Currently, there is a widespread belief throughout the media and individual investors that the market has come too far for too long. The crashes of ’08 and ’00 loom extremely large in investors’ minds and as a result while bullish sentiment is rising, it is not anywhere near the levels we usually see during a bull-market.

As a result most investors seem to see the market as overdue for a correction. I am not immune to the current zeitgeist. In my quarterly commentary for the first quarter of 2014 I also was looking for a pull-back or market correction. To some extent there is currently too much worry, too much concern about the stock market. Caution has not been thrown to the wind, as soon as speculative social media stocks rally they are immediately brought back down to earth. It is not the behavior we tend to see at the top of the bull market - cab drivers are not talking about owning Netflix ( NFLX ) stock and telling me I am crazy for preferring Johnson and Johnson ( JNJ ). Basically, too many people in the market are looking for a correction, there is some speculation but not what should be occurring after a five-year bull market.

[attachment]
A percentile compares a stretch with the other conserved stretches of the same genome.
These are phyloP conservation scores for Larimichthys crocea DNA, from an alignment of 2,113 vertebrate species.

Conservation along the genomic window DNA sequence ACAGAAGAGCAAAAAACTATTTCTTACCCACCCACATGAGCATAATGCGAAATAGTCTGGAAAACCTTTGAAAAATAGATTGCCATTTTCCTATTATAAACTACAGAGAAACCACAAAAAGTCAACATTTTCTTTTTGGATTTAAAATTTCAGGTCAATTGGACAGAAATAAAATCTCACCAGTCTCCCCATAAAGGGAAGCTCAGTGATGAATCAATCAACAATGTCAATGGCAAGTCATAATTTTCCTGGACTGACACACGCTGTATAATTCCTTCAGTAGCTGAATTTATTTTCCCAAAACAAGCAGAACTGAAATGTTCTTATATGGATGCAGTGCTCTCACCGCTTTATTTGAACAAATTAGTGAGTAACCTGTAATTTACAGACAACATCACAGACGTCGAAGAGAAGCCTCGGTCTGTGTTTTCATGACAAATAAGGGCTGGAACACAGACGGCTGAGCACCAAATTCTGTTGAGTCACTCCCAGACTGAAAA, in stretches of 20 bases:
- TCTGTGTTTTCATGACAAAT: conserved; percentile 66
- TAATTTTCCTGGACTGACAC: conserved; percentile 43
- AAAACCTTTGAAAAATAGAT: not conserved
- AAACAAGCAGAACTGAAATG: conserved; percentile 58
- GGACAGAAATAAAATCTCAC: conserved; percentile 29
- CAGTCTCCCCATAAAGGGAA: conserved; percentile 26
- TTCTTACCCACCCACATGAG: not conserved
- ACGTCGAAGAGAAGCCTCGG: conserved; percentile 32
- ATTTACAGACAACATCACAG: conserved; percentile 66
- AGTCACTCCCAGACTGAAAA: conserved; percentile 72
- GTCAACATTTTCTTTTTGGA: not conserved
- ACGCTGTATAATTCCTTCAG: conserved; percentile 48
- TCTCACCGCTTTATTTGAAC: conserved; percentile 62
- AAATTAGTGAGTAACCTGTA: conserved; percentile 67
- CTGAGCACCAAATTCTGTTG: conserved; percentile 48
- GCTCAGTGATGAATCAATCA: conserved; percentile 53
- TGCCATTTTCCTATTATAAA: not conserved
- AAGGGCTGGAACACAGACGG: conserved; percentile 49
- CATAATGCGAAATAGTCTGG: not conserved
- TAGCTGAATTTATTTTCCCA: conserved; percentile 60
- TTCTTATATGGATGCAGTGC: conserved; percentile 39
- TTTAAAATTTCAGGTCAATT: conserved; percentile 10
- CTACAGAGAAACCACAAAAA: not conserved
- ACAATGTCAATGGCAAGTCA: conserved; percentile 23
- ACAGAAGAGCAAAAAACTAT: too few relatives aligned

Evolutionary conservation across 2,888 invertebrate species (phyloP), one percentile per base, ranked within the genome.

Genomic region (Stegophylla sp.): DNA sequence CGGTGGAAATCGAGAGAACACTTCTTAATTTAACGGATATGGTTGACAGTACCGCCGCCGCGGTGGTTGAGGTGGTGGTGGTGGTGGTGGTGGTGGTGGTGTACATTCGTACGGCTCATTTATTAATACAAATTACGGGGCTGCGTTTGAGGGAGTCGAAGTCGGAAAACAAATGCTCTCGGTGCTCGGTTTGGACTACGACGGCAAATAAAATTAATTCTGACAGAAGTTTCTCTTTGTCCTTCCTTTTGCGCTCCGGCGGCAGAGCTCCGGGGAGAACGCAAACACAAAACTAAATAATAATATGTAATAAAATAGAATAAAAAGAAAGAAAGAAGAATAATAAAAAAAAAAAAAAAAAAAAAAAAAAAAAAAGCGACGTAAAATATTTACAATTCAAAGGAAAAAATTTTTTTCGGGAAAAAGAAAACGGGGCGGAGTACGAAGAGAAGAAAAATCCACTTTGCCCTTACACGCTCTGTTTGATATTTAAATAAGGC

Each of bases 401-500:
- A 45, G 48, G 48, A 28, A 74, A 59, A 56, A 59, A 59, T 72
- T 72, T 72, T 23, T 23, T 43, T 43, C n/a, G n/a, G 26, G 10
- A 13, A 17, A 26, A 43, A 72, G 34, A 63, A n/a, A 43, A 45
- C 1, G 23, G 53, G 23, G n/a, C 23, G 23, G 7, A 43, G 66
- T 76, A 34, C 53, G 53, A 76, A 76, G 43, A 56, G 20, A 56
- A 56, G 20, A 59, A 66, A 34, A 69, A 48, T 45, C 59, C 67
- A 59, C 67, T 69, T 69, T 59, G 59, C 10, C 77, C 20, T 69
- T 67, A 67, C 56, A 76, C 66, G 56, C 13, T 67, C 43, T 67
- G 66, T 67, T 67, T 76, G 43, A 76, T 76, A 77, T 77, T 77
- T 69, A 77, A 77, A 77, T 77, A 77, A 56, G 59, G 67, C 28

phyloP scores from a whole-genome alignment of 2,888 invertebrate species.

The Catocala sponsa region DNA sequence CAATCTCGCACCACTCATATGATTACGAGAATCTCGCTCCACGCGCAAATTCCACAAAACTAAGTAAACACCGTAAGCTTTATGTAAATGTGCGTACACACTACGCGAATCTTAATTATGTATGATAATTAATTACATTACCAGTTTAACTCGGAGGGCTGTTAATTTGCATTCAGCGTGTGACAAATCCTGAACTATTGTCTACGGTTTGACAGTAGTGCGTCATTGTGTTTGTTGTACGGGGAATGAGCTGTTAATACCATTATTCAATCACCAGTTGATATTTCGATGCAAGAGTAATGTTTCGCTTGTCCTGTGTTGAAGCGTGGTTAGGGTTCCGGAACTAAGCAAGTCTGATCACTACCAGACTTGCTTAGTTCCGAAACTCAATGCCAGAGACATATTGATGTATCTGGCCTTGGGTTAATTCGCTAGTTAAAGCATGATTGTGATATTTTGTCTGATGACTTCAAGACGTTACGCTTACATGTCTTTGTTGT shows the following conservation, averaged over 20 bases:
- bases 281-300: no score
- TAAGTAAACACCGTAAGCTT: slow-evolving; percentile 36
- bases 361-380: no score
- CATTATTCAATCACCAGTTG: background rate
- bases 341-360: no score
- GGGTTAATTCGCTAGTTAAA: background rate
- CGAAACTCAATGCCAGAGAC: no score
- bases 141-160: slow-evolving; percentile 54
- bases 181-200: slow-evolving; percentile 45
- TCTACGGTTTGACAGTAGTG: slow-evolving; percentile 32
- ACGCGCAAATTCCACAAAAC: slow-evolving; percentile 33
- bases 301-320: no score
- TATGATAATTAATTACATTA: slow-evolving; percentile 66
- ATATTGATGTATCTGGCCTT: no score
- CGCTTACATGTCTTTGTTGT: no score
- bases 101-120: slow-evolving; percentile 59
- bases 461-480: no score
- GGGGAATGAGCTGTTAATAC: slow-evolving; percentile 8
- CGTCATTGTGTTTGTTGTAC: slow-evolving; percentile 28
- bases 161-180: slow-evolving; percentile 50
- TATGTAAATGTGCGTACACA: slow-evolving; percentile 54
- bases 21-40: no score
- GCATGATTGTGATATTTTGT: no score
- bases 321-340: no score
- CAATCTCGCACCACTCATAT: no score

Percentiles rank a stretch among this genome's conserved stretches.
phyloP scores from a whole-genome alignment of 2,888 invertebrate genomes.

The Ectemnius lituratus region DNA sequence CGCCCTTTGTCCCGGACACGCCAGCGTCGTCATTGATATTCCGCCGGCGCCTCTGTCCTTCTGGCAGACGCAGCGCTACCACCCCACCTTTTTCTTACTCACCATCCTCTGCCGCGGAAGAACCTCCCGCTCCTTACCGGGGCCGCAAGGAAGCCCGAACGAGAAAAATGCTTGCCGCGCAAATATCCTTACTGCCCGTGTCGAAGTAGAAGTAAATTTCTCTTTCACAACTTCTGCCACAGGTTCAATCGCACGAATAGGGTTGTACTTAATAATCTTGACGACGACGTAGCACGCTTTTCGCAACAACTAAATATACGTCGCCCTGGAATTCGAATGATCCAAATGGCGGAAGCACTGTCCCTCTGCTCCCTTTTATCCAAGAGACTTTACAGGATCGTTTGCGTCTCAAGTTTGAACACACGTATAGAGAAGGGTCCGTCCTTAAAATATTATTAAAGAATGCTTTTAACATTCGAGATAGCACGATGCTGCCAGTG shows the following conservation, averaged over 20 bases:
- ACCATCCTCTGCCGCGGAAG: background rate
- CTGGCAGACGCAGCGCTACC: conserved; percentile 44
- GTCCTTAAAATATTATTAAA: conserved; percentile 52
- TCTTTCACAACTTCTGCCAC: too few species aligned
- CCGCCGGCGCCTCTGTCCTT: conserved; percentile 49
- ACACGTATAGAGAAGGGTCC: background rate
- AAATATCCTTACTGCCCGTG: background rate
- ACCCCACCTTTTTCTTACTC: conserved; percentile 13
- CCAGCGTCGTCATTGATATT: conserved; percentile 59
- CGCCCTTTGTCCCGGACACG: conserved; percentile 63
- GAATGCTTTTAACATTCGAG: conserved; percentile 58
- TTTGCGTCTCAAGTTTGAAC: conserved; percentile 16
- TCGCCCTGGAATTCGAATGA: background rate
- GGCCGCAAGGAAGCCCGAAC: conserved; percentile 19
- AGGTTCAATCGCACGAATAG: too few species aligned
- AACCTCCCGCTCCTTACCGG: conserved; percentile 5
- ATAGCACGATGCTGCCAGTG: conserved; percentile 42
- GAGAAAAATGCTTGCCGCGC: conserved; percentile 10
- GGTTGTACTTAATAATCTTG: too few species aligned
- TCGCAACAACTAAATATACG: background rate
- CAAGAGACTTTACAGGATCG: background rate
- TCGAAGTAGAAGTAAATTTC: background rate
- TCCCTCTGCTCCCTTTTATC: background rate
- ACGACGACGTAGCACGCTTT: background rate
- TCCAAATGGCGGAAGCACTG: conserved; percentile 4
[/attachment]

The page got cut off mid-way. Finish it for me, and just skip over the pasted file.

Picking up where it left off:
Surprise: The Market does not pull-back over the next few months but instead the bull-market continues to climb the wall of worry.

Surprise #2

Economic growth in the first quarter of 2014 was very subdued. Much of the problem was based on the weather. The weather also helps explain why utilities as a sector did a little better than expected and retailers were under pressure. The natural state of the economy is expansion at a rate which is higher than population growth. Right now consensus expectations are for GDP growth just under 2% for the rest of 2014. I think it is possible for GDP growth to surprise to the upside. The reason is that there is likely to be a weather-payback.

In a healthy economy when the weather pulls back spending the spending does not disappear. The people who were going to engage in purchases and did not because of the weather just postpone the purchases until later. If someone was looking to buy a car in the first quarter of 2014 and they delayed their purchase because it was too cold and snowy to head to dealerships, they generally buy the car in the next quarter. As a result of the weather payback, it is very possible that just as GDP growth surprised to the downside in the first quarter it will surprise to the upside in the next few quarters. Additionally, employment seems to be firming and financial conditions are improving. Financial uncertainty is being reduced. All of this points to the possible surprise.

Surprise: The economy improves above trend due to weather payback, earnings of retailers surprise to the upside.

Surprise #3